“Sexual violence is a gendered crime, it is a crime of power and control,” Wiley said. She added that marginalized women in society such as Black, Indigenous, queer, trans, women with disabilities or newcomers are more likely to experience sexual violence.

“Indigenous women make up four per cent of the Canadian population but 50 per cent of trafficking victims,” Wiley said.

Meanwhile, Decker added that women are four times more likely to be victims of intimate partners.

Kim Decker, CEO of the YWCA Cambridge, and Sarah Wiley, a violence prevention educator at the Sexual Assault Support Centre (SASC) of Waterloo Region spoke to CambridgeToday via Zoom.

Despite the increase in sexual abuse cases, Wiley said, “We're seeing great progress and movement in terms of folks speaking out about their experiences and breaking down the stigma around sexual and gender-based violence.”

She shared some testimonies from SASC’s clients but to protect victims’ integrity, their names cannot be disclosed.

“My counsellor has helped me so much,” said one woman. “She has provided amazing support throughout my time working with her. She is a great listener and provides great advice, tools, help and insights. I have healed so much over time because of her help.”

Another client said that SASC “was vital to my recovery when I felt I had nowhere to turn for help. My counsellor spent months working with me and guiding me as I learned to improve my coping skills and outlook. I appreciate everything they did for me then, and what they are still doing to this day.”

Forty years ago, Kim Decker was working in a shelter for female victims of assault. Now, she works in the same field at the YWCA and the initiative Feminist Shift, a collaboration started in 2019 between YWCA Kitchener-Waterloo and YWCA Cambridge.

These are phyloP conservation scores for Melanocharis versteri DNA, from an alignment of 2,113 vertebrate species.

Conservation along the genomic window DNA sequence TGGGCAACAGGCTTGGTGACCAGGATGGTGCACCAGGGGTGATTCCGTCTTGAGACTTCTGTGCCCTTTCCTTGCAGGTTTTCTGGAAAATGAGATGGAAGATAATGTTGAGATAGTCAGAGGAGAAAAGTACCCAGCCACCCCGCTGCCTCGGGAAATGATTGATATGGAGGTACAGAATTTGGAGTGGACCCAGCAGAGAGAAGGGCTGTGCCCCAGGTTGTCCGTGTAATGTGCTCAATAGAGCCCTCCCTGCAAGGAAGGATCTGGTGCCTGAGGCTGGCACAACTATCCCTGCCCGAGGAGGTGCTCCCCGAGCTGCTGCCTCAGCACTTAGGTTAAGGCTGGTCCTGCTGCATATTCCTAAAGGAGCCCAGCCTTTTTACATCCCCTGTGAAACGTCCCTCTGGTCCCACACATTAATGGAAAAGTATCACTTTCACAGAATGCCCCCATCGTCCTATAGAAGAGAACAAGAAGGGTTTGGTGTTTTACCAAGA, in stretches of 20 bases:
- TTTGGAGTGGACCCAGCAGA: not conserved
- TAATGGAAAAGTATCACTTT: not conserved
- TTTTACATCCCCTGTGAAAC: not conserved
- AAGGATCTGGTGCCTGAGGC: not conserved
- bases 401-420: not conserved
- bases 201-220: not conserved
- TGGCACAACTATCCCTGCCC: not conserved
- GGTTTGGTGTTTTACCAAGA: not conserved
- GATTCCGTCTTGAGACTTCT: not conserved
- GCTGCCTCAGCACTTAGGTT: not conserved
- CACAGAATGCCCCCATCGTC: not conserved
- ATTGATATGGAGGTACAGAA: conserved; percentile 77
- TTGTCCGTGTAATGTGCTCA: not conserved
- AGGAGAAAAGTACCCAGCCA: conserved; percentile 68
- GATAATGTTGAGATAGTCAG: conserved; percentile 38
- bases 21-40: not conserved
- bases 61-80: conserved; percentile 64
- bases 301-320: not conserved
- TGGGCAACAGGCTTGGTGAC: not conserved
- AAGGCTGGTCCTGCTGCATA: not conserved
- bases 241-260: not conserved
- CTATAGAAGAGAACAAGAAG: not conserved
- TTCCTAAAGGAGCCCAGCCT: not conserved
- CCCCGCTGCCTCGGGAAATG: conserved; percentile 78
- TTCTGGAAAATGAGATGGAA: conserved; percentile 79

“What is disheartening for me is that we are still having some of the same conversations around intimate partner violence as we had 40 years ago,” Decker said.

Sarah Wiley expressed her concern that some young people are being “radicalized by an ideology of violence that does not respect gender equality.”

To tackle this, SASC has a weekly education program called Male Allies.

“Our male staff members engage men and boys in our communities in conversations about how they can use their unique role as men to help end sexual and gender-based violence,” she said.

SASC, with its 31 staff members and 74 volunteers, has educational programs with students from Grades 7 and 8 to teach them about healthy relationships and what constitutes “a culture of concern.”

On May 18, the centre will host a free event called “Creating Safer Spaces in Sport with Brock McGillis,” the first openly gay Ontario Hockey League player.

For her part, Kim Decker said the YWCA is also working in schools with boys seven and eight years old to help them understand how to address and prevent gender-based violence.

“If we ever are going to end violence against women, men and boys need to be a part of that conversation. We have a long way to go around education and awareness,” she said. 

Sarah Wiley completed the idea by saying that there are lots of different ways that men can support women's rights and promote an end to sexual and gender-based violence.

In the meantime, regional councillor Colleen James is tabling a motion this month to create a process that would make it easier for municipal councils and local boards to remove members who violate workplace violence and harassment policies.